Posted by Roxanne Hawn | Posted in Adverse Vaccine Reaction - Recovery from Meningoencephalomyelitis, Dog Life, Dog Photo, Dog Video, Dog Video Gallery | Posted on 21-01-2013
Wednesday, January 23, 2013, marks the one year anniversary of the rabies vaccine that nearly killed Lilly, our canine heroine. This whole week, we will review the year in pictures (and video). It’s a great opportunity to see how far we’ve come. It’s a great chance for those new to our story to catch up. Today, photos from the first hospitalization.
Here is a description and timeline of what happened in the hours and days following Lilly’s adverse rabies vaccination reaction.
Lilly fell ill within 12 hours of receiving the vaccine on January 23, 2012, with lethargy and injection site swelling. Keep in mind that wasn’t unusual for Lilly, so we continued giving her Benadryl and assumed she would recover as she always had. She did receive preventive steroids at the time of vaccination.
However, Lilly worsened over several days and developed:
- Severe lethargy
- Increasing ataxia (wobbly walking)
- Cognitive delay
- Vision impairment
I’d say Lilly was about 20% of her normal self when we took her to the ER.
I took her to the nearest 24-hour veterinary emergency hospital Sunday, January 29, 2012. Lilly was hospitalized Monday, January 30, 2012, at the nearest veterinary specialty hospital with a board-certified veterinary neurologist / neurosurgeon.
Lilly spent the next seven days receiving round-the-clock treatment. Despite that aggressive intervention, Lilly began having seizures Thursday, February 2, 2012, while still hospitalized.
In the weeks the followed, Lilly developed numerous additional problems relating to the vaccine-induced meningoencephalomyelitis and side-effects of treatment, including:
- Hypertension (high blood pressure)
- Epistaxis (nose bleeds)
- Severe diarrhea
Lilly required another veterinary emergency visit for severe nose bleeds Friday, February 10, 2012.
January 31, 2012
At this point, Lilly cannot stand or walk. Her vision is greatly impaired, and her cognition is incredibly slow from the massive inflammation in her brain and spinal cord.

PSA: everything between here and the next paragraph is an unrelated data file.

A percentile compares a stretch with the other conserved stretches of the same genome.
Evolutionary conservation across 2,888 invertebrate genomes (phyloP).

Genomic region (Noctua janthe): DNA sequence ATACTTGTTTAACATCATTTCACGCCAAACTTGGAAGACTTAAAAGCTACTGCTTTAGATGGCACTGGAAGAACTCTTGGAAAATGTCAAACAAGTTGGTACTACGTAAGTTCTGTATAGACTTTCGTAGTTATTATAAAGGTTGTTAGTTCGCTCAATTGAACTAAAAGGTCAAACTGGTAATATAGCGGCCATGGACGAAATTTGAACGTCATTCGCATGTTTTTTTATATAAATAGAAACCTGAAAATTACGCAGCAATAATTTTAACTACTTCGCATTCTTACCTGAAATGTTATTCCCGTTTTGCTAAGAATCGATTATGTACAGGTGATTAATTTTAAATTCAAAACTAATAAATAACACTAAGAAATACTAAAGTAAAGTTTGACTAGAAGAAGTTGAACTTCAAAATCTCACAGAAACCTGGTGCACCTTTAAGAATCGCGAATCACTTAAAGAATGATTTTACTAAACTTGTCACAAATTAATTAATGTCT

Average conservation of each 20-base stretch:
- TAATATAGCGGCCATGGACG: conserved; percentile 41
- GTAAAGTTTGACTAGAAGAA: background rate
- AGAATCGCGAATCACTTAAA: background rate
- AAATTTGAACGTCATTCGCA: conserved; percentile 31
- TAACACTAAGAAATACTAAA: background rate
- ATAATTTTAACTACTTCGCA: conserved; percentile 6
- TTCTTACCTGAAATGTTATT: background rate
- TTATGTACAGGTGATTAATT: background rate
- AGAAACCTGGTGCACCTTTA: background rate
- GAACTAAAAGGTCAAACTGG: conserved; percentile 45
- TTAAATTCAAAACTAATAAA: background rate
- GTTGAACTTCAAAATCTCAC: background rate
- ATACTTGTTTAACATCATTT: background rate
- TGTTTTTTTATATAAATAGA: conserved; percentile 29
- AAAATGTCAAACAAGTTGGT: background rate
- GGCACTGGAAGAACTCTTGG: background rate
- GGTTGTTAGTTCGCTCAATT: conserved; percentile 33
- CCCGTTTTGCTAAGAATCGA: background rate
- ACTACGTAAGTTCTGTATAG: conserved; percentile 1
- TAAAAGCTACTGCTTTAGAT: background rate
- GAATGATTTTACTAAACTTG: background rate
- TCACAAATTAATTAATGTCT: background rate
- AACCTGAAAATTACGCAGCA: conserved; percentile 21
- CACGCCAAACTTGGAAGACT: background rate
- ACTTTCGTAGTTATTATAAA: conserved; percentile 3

February 1, 2012
Exhausted girl cuddles in her ICU cage with her Daddy.
February 2, 2012
Diagnosis official ~ vaccine-induced meningoencephalomyelitis
Early this morning we received the terrible phone call, letting us know that Lilly had begun having seizures.
I am not sure this embedded video will work after the latest update to wordpress. If not, use this video link. It shows Lilly trying to sit up.
February 3, 2012
Lilly wears jingle bells, which alert the veterinary neurology team when she is having a seizure.
February 4, 2012
Still hospitalized, Lilly is starting to feel better and get stronger.
February 6, 2012
Lilly came home from the hospital February 5, after *finally* going 24 hours without a seizure. She has NOT had one since. Here, she rests at home, but notice where her front feet are. She had a lot of trouble sensing where her body was. Lilly wore a harness with a handle so that we could help her walk.
February 7, 2012
Lilly is exhausted and sleeps most of the day. At this point, we were still struggling with terrible diarrhea and water mongering (and peeing) from the massive steroids. Lilly was taking lots of meds to combat the many side-effects. Remember, at this stage, Lilly was NOT incontinent. At night, we slept maybe 90 minutes at a time — taking turns getting up with her.
This video (if it shows up below) shows Lilly’s early attempts at walking again. If you cannot see the embed below, use this link.
February 13, 2012
My poor little Bloody Valentine. High blood pressure (Lilly still takes meds for it) caused pretty severe nosebleeds for a while … causing another ER run because we feared she might bleed to death.
February 17, 2012
For a while, Lilly wore rubber-bottomed socks to help her get better traction while walking. Super cute!
Tomorrow, we’ll show some more uplifting photos of Lilly’s “first recovery.” At the time, of course, we assumed her recovery was a given. There were a few small relapses throughout the spring and then the massive relapse (worse than the original onset) in August 2012.